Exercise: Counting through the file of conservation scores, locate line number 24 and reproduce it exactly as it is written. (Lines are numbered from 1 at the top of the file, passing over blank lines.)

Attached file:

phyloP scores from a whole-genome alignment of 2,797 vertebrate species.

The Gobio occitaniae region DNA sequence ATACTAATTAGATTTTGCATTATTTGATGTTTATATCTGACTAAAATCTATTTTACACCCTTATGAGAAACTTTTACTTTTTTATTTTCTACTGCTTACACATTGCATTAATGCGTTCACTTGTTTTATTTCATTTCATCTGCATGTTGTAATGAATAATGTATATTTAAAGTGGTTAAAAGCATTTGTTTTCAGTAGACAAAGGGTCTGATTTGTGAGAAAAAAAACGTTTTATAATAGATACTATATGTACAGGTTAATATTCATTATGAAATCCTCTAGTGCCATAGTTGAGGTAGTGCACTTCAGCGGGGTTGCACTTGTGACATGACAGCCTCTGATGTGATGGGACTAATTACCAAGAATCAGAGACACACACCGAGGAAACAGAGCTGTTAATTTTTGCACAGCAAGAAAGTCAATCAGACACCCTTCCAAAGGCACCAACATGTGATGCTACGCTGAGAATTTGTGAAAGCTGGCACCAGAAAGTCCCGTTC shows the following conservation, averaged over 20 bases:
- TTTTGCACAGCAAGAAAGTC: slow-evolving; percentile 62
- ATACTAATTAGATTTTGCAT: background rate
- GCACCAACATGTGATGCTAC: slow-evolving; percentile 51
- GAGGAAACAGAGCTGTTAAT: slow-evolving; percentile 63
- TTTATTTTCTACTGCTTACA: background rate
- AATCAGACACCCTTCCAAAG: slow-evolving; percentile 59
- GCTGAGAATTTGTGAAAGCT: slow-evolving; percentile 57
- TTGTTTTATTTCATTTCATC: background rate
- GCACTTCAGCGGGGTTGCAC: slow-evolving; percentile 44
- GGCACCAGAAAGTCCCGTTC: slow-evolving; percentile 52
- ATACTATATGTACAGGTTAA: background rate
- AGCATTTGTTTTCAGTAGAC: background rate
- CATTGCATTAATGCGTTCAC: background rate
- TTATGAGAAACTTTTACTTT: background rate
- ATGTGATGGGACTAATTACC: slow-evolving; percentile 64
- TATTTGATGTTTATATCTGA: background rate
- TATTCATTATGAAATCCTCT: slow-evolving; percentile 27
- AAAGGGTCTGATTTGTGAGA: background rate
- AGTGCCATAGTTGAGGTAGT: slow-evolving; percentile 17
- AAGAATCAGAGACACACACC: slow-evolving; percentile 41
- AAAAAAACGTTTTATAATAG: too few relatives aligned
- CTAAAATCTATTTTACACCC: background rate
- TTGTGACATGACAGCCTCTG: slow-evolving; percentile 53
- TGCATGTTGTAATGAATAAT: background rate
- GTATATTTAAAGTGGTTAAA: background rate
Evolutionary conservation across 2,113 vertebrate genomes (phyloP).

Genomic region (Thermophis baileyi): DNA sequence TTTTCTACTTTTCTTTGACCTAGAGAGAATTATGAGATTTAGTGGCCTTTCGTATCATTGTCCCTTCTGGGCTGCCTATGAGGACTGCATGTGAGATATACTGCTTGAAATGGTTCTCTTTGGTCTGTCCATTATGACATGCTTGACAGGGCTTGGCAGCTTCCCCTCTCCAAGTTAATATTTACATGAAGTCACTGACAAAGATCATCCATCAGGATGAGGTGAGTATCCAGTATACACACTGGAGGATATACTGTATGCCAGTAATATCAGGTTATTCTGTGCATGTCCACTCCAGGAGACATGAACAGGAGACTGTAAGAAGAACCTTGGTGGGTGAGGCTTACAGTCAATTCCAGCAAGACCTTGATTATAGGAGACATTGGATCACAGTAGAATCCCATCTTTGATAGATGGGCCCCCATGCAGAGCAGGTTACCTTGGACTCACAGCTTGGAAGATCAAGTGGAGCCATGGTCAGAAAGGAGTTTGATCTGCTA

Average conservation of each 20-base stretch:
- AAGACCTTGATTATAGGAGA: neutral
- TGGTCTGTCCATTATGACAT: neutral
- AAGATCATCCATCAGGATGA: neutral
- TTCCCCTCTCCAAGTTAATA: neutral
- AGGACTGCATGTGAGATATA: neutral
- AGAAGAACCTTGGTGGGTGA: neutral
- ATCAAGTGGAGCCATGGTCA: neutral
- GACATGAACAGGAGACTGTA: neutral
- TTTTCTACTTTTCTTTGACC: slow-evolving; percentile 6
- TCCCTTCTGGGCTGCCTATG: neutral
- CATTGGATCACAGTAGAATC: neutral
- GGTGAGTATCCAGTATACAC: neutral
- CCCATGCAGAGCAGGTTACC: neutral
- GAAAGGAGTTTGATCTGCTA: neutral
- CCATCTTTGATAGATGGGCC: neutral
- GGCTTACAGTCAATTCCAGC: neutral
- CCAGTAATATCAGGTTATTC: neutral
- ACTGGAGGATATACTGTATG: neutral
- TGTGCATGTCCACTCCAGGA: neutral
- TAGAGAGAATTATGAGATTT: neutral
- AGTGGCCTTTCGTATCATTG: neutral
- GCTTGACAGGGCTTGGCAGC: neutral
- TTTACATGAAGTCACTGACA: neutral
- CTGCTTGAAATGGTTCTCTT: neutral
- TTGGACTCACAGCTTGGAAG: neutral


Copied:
- CTAAAATCTATTTTACACCC: background rate